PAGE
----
NSM Focus | Stéfanie André: ‘Hybrid working is here to stay’

During the pandemic, it was mostly highly-educated people who discovered the advantages of remote working. Many of them aren’t keen to return to the office full-time. Hybrid working is the solution for the future, says Assistant Professor of Public Administration Stéfanie André.

Together with her colleagues, Peter Kruyen, Beatrice van der Heijden, and Marieke van Genugten, André carried out an extensive study among civil servants. “We wanted to know what they saw as the main advantages and disadvantages of remote working. Commuting time turned out to be a major factor. Many people really enjoyed not having to commute every day from and to work. For others, the commute was a pleasant buffer between work and private life. And there was also a group that missed the colleagues, creativity, and collaboration of office life when working from home.”

Hybrid working can provide a solution for all these different preferences, says André. “COVID-19 acted as a catalyst, giving hybrid working a big boost. I expect that it’s here to stay. A growing number of organisations see that remote working works fine and that it helps employees be more productive. Our research also shows that most people enjoy hybrid working. Those who work five days a week, for example, would like to spend three days at the office, and two days at home. At home, people can often work on their own tasks with a lot more focus, while at the office, they can take part in meetings and work with others.”

Fixed meeting days

Hybrid working requires planning, flexibility, and clear communication from employees. André is putting this into practice in her own life. “For example, I don’t plan in any meetings when my children have swimming lessons. My husband takes them to the swimming pool, but if he is unable to for some reason, I can easily take over. I also have colleagues who put the days when they pick up their children from school in the team calendar. That way you know that they are temporarily not available in person, but may be contactable online. It’s important to keep each other informed about these things.”

Employers should be equally flexible, says André. They should convey the message that physical presence is not a holy grail, and trust that people can also be productive at home. “In addition, it’s important that managers clearly communicate what they expect from their employees. For example, you can set fixed meeting days and agree that everyone who is not on leave will be in the office on those days. In that way you can make sure that people have enough freedom, while also maintaining cohesion.”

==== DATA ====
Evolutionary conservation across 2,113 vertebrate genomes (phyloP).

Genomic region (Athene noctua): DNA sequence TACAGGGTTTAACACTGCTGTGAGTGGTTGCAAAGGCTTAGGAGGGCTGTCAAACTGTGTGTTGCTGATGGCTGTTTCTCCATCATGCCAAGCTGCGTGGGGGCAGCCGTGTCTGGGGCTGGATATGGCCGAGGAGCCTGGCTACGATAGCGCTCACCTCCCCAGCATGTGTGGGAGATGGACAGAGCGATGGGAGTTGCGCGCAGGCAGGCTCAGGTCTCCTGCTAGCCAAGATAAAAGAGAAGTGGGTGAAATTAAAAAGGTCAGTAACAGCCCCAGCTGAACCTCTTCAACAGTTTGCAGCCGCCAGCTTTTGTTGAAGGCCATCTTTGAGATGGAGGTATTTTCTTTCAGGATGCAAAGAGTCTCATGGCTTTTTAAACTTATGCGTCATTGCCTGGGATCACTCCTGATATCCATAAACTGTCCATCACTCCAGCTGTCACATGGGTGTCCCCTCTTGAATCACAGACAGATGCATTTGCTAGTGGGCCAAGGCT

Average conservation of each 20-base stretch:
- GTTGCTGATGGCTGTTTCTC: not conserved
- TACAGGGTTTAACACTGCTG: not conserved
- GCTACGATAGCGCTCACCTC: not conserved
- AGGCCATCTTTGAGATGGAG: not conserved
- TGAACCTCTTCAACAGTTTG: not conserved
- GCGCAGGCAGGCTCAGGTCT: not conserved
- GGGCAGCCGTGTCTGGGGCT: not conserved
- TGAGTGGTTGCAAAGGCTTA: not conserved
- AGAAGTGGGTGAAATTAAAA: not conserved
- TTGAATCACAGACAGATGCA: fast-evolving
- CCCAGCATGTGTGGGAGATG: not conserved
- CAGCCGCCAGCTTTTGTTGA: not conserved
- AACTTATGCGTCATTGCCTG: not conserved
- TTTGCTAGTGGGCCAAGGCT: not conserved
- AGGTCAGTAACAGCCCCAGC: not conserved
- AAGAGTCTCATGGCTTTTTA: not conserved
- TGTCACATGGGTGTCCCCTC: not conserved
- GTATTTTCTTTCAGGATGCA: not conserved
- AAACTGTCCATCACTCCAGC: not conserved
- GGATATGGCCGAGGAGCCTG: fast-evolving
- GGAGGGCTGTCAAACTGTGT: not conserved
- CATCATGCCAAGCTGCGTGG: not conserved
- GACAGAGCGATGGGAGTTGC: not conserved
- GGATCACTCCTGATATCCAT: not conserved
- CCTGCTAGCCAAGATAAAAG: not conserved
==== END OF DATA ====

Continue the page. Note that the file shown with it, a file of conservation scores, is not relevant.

Not a game changer

Women especially are using remote working to combine work and private life, for example to pick up their children from school. “I hope that men will feel encouraged to do the same,” says André, who has been studying for years how people – in particular fathers – combine work and childcare. “During the pandemic, men also experienced that by working from home, they could, for example, spend time with their children in the afternoons, instead of relying on after-school care.”

In practice, these habits turn out to be deep-rooted. “The hope that COVID-19 would be a game changer when it comes to emancipation has failed to materialise so far. Women still take on the majority of care tasks. If hybrid working becomes more normal, men could maybe find a different balance between work and care. Continuous schedules might help in this context: fathers could, for example, work until 2 p.m., and then pick up their children from school. That way they could take on more care tasks, while still making enough hours, so they wouldn’t have to fear potential career consequences. And their partners could have more flexibility to go to work. In principle, this could reduce inequality between men and women in terms of both working hours and care tasks. But it really is a long-term process.”

Stéfanie André awarded Veni grant

In April, Stéfanie André was awarded a Veni grant for her study of how fathers combine work and childcare. The Veni is awarded by the Dutch Research Council (Nederlandse Organisatie voor Wetenschappelijk Onderzoek, NWO) and is intended for excellent researchers who recently completed their PhD. André will use these funds in coming years to develop a new instrument for measuring the work-childcare ambitions and work-childcare behaviour of fathers with pre-school and school-age children. She will also be studying the opportunities and obstacles that fathers face in translating their work-childcare ambitions into work-childcare behaviour.